Vaughan Williams wrote the English Folk Song Suite in 1923 for military band. The following year, Williams' student Gordon Jacob arranged it for full orchestra and brass band.      

The opening song of the first movement, Seventeen Come Sunday, is an English folk song of the same name that was also popular in Ireland and Scotland. It is one of those songs that early editors felt obliged to censor for publication (an earlier version was entitled “The Maid and the Soldier.") It is followed by the more lyrical melody "Pretty Caroline" and the Christmas carol "Dives and Lazarus."           

Lyrics to all the songs can be found at http://englishfolksongsuite.weebly.com/about-the-music.html.

Mendelssohn:

Felix Mendelssohn was born in Hamburg in 1809, son of the banker Abraham Mendelssohn and grandson of the great Jewish thinker Moses Mendelssohn. In 1812 the family moved to Berlin after the French occupation of Hamburg and it was there that Mendelssohn received his education, in music as a pupil of Carl Zelter, to whom the boy seemed a second Mozart. As a child he was charming and precocious, profiting from the wide cultural interests of his parents and relations, excelling as a pianist and busy with composition after composition.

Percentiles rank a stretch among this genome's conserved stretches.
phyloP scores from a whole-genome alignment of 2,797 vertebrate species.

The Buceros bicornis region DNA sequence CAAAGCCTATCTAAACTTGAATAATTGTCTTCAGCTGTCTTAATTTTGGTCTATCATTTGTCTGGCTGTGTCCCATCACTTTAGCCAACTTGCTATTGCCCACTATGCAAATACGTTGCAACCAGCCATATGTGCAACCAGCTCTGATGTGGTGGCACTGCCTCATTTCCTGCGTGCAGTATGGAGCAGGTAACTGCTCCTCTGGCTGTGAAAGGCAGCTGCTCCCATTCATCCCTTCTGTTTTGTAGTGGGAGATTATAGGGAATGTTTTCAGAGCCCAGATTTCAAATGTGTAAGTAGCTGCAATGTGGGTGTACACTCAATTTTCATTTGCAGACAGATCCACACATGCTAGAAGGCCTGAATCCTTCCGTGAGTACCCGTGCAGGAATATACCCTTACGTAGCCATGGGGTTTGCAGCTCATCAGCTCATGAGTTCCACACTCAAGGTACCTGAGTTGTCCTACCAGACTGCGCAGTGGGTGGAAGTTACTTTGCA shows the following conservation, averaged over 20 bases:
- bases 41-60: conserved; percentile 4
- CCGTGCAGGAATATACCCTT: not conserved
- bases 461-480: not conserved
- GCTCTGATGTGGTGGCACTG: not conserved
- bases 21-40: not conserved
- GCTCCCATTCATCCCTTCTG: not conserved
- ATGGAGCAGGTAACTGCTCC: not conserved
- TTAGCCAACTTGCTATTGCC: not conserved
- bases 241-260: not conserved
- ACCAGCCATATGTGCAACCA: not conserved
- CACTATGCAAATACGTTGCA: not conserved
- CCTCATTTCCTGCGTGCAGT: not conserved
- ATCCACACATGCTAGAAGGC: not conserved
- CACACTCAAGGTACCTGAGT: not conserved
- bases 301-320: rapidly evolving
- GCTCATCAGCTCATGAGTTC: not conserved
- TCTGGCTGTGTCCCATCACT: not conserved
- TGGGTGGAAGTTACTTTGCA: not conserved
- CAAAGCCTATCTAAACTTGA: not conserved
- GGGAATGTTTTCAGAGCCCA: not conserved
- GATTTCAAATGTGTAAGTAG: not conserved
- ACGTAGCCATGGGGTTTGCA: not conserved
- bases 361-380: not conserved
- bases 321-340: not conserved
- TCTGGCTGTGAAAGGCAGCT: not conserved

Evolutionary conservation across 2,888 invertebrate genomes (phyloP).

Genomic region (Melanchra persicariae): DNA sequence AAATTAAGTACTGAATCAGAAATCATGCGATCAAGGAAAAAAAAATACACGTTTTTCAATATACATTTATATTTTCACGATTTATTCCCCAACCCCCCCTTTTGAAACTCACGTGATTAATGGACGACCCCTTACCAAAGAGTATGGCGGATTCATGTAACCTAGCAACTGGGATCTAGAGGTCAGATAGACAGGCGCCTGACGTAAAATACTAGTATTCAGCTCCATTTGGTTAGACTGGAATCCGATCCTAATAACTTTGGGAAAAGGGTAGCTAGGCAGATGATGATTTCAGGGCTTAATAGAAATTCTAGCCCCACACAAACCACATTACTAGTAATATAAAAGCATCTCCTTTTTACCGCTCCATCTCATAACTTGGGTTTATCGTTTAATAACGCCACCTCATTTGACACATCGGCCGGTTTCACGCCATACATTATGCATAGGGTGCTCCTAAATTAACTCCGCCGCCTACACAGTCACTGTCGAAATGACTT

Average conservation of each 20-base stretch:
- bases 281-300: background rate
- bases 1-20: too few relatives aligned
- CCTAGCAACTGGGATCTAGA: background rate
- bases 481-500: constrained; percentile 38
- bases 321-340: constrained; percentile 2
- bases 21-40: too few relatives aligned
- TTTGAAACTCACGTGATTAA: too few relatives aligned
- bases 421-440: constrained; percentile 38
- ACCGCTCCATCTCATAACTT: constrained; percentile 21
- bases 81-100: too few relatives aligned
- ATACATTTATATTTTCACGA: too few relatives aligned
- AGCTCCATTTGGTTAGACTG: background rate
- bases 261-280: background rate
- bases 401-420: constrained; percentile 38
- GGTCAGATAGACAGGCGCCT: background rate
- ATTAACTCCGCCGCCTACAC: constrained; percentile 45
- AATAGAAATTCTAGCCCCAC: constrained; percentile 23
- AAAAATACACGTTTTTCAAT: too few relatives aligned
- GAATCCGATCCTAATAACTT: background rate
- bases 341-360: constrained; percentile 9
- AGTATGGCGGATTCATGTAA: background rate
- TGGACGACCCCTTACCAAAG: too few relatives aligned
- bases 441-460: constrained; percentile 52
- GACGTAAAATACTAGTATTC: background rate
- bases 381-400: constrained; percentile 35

His career took shape in Berlin, with prolific composing and activity as a pianist and as a conductor. His education included a period of travel throughout Europe, a Grand Tour that took him as far north as Scotland and as far south as Naples, his journeys serving as sources of inspiration.